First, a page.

Pope Francis talks to journalists during a press conference on his return flight from Cairo to Rome April 29, 2017. REUTERS/Gregorio Borgia/Pool

Pope Francis said on Saturday a third country, such as Norway, should try to mediate the dispute between North Korea and Washington, to cool a situation that had become "too hot" and posed the risk of nuclear devastation. Francis said he believed "a good part of humanity" would be destroyed in any widespread war.

Demonstrators march down Pennsylvania Avenue during a People's Climate March. April 29, 2017. REUTERS/Mike Theiler

Protesters marched in Washington on a second consecutive Saturday to challenge President Donald Trump's stance on the environment and call on him to stand by policies to stop climate change championed by his predecessor. Thousands of people gathered for the afternoon march from the lawn of the U.S. Capitol to the White House, an event that coincides with the completion of Trump's first 100 days in office and the end of the traditional "honeymoon" period for a new president.

Michael Mershon 4-28-2017

Image via Lisa/Flickr

On Saturday, we'll march for the environment; on Monday, for immigrants and workers. On Tuesday, we'll go back to building a sustainable movement for change.

Egyptian President Abdel Fattah al-Sisi meets Pope Francis upon his arrival to Cairo, Egypt April 28, 2017. The Egyptian Presidency/Handout via REUTERS

Pope Francis, starting a two-day visit to Egypt, urged Muslim leaders on Friday to unite in renouncing religious extremism at a time when Islamist militants are targeting ancient Christian communities across the Middle East. Francis's trip, aimed at improving Christian-Muslim ties, comes just three weeks after Islamic State suicide bombers killed at least 45 people in two Egyptian churches.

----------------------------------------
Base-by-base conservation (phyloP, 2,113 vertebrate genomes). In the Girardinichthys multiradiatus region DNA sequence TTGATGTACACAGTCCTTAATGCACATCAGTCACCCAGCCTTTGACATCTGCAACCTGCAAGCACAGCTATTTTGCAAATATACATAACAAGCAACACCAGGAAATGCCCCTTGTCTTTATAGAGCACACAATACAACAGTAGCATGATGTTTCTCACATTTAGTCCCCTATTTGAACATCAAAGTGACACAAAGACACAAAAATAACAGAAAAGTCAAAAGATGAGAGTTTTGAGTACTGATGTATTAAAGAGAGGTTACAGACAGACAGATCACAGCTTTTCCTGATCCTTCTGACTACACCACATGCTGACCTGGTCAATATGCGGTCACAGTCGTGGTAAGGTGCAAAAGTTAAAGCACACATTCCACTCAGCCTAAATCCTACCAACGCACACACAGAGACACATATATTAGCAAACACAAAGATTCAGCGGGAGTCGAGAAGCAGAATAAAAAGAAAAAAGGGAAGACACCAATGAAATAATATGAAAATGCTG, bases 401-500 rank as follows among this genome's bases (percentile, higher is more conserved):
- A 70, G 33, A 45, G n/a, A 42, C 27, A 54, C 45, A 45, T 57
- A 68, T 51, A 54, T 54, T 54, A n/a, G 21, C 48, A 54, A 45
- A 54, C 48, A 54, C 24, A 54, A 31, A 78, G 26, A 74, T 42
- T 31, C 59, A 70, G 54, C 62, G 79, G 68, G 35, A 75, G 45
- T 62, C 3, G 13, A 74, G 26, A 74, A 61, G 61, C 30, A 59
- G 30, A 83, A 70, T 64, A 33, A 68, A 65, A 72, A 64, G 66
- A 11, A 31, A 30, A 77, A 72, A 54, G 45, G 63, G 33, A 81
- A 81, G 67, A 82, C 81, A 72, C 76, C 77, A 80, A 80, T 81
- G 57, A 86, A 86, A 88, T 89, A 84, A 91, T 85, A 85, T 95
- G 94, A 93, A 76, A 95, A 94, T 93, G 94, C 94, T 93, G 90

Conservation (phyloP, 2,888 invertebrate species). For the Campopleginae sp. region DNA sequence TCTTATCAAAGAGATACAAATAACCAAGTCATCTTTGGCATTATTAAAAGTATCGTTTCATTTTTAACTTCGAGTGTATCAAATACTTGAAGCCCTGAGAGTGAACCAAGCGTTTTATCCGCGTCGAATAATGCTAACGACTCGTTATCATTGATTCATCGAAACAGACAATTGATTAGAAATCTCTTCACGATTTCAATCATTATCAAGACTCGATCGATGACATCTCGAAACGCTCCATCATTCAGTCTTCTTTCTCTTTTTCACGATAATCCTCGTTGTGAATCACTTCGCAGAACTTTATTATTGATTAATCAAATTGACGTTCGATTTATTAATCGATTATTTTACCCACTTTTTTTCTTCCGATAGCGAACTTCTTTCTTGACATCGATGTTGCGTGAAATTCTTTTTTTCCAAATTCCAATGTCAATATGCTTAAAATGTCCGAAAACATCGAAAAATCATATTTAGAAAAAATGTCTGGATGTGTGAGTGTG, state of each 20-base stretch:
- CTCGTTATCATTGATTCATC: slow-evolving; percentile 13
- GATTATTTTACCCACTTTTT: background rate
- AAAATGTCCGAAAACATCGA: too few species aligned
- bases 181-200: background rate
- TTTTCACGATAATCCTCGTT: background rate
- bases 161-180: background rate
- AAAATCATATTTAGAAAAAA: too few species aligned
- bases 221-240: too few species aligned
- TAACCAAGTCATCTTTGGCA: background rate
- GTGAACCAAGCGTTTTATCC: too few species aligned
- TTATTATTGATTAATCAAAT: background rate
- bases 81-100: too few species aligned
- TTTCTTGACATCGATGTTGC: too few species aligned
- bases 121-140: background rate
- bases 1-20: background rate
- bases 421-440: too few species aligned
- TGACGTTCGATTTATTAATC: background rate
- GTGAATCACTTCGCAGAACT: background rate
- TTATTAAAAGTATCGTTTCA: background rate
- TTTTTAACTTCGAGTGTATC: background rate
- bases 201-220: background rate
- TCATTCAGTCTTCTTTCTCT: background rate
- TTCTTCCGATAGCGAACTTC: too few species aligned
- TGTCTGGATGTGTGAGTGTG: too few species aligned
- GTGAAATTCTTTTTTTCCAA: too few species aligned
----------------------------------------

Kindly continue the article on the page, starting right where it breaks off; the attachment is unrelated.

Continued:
Cindy Brandt 4-28-2017

To tell a Christian story about environmental care, we must redefine Christian stewardship. For a movement to attach Christ’s name to it, it must embody the spirit of Jesus as one who gave away his power. Christian stewardship, then, is not dominating with power, but yielding with care. First, we must listen to what the natural world is telling us and respond to it accordingly, not only because we ought to be tenderhearted people, but because it ensures our mutual flourishing

On the Monday after Easter, as the state of Arkansas fought a stay of execution for seven prisoners in order to put them to death, I meditated on a simple truth: When people are executed, Christ is crucified all over again.

the Web Editors 4-28-2017

1. How to Talk to Climate Change Skeptics in Your Church
This weekend, the People’s Climate March hits Washington, D.C., and sister marches are planned throughout the country. But 7 in 10 people don’t talk about climate change with friends and family. Here’s how to start.

2. Women Are Dying Because Doctors Treat Us Like Men
Marie Claire’s Kayla Webley Adler digs into the systemic reasons behind why female patients' symptoms are less likely to be taken seriously by doctors, and women are more likely to be misdiagnosed, have their symptoms go unrecognized, or be told what they're experiencing is psychosomatic.

I was privileged to work in the transition-to-democracy team in South Africa in 1994. I cast my early vote for Nelson Mandela on April 26 — 23 years ago yesterday. I worked with Madiba’s team on his inauguration speech. April 26 is a special day for me. For most of my beloved countrywomen and men in South Africa, victory day is April 27 — Freedom Day. This day marked the first post-apartheid national election, a day when everyone over age 18 was allowed to vote.

Any anti-sanctuary city measure may face a tough road after a federal judge this week blocked Trump's executive order seeking to withhold funds from local authorities that do not use their resources to advance federal immigration laws.

Pope Francis gestures as he leaves at the end of the Wednesday general audience in Saint Peter's square at the Vatican, April 26. REUTERS/Tony Gentile

Pope Francis flies to Cairo on Friday, less than a month after church bombings killed 45 people in two Egyptian cities as part of a concerted campaign by Islamist militants to rid the Middle East of Christians. Home to some of the faith's earliest churches, the region's Christian communities have been in decline for decades, but wars this century in Iraq and Syria, and the emergence of Islamic State have put their future in doubt.

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